ASN's Mission

ASN leads the fight to prevent, treat, and cure kidney diseases throughout the world by educating health professionals and scientists, advancing research and innovation, communicating new knowledge, and advocating for the highest quality care for patients.

learn more

Contact ASN

1401 H St, NW, Ste 900, Washington, DC 20005

email@asn-online.org

202-640-4660

The Latest on Twitter

Kidney Week

Abstract: PO2349

A Systematic Literature Review of Treatment Patterns, Safety Profiles, and Long-Term Disease Progression in Patients with CKD and Type 2 Diabetes Mellitus

Session Information

Category: CKD (Non-Dialysis)

  • 2101 CKD (Non-Dialysis): Epidemiology, Risk Factors, and Prevention

Authors

  • Singh, Rakesh, Bayer US LLC, Whippany, New Jersey, United States
  • Wissinger, Erika, Xcenda LLC, Carrollton, Texas, United States
  • Dobie, Casey, Xcenda LLC, Carrollton, Texas, United States
  • Du, Yuxian, Bayer US LLC, Whippany, New Jersey, United States
Background

CKD affects ~40% of patients with diabetes. Current guidelines recommend optimization of blood pressure and glycemic control in patients with T2D to reduce the risk of CKD progression. Despite this, patients with T2D are still advancing to ESRD. Real-world treatment patterns, safety profiles of current treatments, and residual risk for long-term disease progression in patients with CKD and T2D were explored.

Methods

A systematic literature review was conducted of real-world observational studies in the US in patients with CKD and T2D. Articles published in the past 10 years were identified from Embase and MEDLINE and were evaluated by 2 independent reviewers.

Results

A total of 17 studies were included in the review. In the 16 studies that examined treatment patterns among patients with CKD and T2D, all drug classes of interest (steroidal mineralocorticoid receptor antagonist [MRA], ACEI, ARB, GLP-1RA, and SGLT-2i) were reported. The proportions of patients treated with ACEIs (34%–70%) or ARBs (12%–66%) varied widely, with approximately 45% to 95% of patients prescribed either an ACEI or an ARB. Small proportions of patients (<10%) were treated with MRAs, GLP-1RAs, and SGLT-2is; though steroidal MRA does not have an indication in CKD in T2D. In the 4 studies that examined renal function decline while on a treatment of interest, 1-year progression rates ranged from 3.3% to 29.9%. Three studies reported rates of on-treatment ESRD progression, which ranged from 9.1% to 10%. In the 4 studies reporting AEs in patients treated with MRAs, ACEIs, and/or ARBs, notable clinical events included stroke (12.6% among MRA non-users to 31.3% among spironolactone users) and hyperkalemia (9.1% among MRA non-users to 29.9% among spironolactone users).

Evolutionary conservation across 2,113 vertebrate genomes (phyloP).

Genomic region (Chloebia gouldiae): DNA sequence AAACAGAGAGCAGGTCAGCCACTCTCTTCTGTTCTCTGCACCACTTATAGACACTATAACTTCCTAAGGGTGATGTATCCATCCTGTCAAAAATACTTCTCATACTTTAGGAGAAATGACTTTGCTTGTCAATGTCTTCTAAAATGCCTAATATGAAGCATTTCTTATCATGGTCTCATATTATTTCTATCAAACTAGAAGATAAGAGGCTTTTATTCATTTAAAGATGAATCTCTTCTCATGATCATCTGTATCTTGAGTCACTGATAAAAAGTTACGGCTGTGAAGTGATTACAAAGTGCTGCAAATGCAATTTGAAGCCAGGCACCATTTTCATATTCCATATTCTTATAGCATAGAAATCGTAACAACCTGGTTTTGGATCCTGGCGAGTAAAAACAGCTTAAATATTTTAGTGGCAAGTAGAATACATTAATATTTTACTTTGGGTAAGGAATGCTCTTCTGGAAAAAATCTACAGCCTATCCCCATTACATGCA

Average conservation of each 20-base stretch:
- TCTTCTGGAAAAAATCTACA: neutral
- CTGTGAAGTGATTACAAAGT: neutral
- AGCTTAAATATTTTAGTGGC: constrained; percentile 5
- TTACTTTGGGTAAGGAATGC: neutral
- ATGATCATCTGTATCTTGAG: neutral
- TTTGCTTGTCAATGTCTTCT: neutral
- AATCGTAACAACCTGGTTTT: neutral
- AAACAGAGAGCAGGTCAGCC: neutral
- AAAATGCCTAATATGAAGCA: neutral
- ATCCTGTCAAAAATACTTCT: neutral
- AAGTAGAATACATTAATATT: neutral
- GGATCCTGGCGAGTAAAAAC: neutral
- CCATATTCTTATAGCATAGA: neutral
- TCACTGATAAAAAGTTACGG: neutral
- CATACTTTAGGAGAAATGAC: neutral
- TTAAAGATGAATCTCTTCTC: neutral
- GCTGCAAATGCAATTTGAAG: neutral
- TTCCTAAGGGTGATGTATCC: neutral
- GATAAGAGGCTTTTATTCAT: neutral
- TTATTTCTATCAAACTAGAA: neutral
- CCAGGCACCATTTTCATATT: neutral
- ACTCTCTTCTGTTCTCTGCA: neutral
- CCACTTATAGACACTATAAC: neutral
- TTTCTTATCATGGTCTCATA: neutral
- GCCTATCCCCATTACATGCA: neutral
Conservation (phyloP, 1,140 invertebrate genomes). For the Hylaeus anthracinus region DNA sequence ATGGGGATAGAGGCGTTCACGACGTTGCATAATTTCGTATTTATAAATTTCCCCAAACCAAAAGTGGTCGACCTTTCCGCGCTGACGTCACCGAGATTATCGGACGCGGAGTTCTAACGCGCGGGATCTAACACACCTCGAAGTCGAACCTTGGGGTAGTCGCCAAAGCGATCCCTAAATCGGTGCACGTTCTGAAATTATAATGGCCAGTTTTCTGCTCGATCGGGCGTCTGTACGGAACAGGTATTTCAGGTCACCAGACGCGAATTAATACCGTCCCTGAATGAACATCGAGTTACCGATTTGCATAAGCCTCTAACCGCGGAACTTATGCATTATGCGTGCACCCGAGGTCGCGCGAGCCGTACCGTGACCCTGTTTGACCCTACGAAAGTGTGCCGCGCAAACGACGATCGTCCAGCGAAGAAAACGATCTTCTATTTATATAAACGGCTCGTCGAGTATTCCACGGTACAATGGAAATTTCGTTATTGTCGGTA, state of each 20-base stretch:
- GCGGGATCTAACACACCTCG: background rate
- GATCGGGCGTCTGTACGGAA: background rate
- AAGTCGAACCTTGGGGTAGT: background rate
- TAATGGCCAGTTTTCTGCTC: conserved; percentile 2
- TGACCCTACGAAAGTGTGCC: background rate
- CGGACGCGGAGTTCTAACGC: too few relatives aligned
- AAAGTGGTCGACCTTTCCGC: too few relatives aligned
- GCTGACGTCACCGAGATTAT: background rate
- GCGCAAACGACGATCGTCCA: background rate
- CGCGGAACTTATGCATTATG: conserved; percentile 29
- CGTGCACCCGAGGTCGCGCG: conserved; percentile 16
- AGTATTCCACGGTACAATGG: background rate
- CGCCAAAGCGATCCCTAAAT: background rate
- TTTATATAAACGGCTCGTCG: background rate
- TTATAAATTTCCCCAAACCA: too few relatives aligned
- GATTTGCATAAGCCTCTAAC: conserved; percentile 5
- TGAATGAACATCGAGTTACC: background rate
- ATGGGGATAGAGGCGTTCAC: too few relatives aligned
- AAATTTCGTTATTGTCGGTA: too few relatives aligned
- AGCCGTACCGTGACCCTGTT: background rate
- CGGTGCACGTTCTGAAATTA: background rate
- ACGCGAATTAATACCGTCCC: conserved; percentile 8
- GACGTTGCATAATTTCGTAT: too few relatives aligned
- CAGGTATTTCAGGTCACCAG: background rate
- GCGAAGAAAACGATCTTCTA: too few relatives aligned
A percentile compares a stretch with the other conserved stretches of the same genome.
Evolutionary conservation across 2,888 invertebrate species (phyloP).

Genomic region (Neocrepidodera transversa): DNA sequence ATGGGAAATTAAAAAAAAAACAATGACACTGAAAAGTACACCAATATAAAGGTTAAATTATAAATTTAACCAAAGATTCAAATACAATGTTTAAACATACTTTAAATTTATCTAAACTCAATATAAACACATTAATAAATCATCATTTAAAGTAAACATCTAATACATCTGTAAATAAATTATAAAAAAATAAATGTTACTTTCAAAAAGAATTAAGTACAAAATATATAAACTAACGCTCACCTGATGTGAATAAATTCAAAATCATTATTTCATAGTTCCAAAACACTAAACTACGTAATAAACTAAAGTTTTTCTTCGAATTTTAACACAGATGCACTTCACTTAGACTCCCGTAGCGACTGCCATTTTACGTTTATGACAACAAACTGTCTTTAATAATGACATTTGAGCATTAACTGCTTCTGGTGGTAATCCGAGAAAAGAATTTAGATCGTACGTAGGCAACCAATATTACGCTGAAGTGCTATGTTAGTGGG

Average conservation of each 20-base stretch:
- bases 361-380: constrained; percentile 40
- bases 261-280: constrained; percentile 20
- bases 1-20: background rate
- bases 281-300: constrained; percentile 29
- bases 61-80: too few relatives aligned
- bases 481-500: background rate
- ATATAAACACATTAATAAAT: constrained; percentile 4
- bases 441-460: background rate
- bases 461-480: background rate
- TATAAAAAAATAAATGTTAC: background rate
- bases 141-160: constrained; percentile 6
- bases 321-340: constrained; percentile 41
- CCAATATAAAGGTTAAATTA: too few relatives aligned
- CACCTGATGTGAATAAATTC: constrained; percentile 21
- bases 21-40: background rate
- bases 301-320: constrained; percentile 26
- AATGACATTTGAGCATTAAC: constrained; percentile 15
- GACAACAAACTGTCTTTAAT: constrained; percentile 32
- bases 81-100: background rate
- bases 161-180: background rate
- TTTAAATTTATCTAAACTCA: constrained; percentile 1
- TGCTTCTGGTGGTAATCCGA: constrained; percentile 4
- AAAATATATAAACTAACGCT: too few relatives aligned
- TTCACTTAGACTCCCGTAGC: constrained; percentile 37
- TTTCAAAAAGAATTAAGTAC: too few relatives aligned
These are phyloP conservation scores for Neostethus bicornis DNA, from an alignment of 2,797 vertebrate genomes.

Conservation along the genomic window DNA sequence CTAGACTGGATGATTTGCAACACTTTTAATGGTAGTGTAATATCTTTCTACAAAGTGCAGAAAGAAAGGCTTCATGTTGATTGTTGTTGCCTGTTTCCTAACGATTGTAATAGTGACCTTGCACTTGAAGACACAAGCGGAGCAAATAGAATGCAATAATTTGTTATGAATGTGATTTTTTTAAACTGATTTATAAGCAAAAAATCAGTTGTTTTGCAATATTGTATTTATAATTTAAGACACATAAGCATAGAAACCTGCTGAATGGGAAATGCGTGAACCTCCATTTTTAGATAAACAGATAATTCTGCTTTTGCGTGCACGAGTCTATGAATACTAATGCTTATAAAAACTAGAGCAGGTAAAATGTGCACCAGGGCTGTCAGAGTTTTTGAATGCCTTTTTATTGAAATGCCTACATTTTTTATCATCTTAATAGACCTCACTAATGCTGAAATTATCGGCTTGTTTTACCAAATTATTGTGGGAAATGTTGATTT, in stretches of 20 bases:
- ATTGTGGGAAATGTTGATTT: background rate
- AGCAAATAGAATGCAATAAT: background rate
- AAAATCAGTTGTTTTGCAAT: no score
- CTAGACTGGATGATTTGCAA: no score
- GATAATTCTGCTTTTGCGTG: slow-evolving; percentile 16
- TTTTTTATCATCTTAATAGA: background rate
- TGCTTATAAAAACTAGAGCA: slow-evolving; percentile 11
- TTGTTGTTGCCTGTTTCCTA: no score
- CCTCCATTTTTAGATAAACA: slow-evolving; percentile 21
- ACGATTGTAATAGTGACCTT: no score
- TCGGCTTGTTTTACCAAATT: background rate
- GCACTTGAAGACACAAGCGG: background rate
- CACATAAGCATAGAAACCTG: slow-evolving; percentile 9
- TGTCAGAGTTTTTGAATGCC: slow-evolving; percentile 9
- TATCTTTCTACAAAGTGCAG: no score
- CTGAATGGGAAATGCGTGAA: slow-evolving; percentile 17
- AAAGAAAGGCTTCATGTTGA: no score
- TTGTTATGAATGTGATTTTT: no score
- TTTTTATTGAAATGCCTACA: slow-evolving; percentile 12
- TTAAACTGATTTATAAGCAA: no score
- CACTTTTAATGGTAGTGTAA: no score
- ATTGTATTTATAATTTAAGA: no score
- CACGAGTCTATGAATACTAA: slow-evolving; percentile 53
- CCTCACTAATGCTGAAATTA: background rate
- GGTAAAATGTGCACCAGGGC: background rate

Conclusion

The identified studies suggest that patients with CKD and T2D may not be optimized on current treatment options to slow renal function decline and reduce the risk of CV events in these patients. Despite current treatment options, a residual risk of CKD progression and CV morbidity remains. New therapies are needed to slow long-term disease progression.

Funding

  • Commercial Support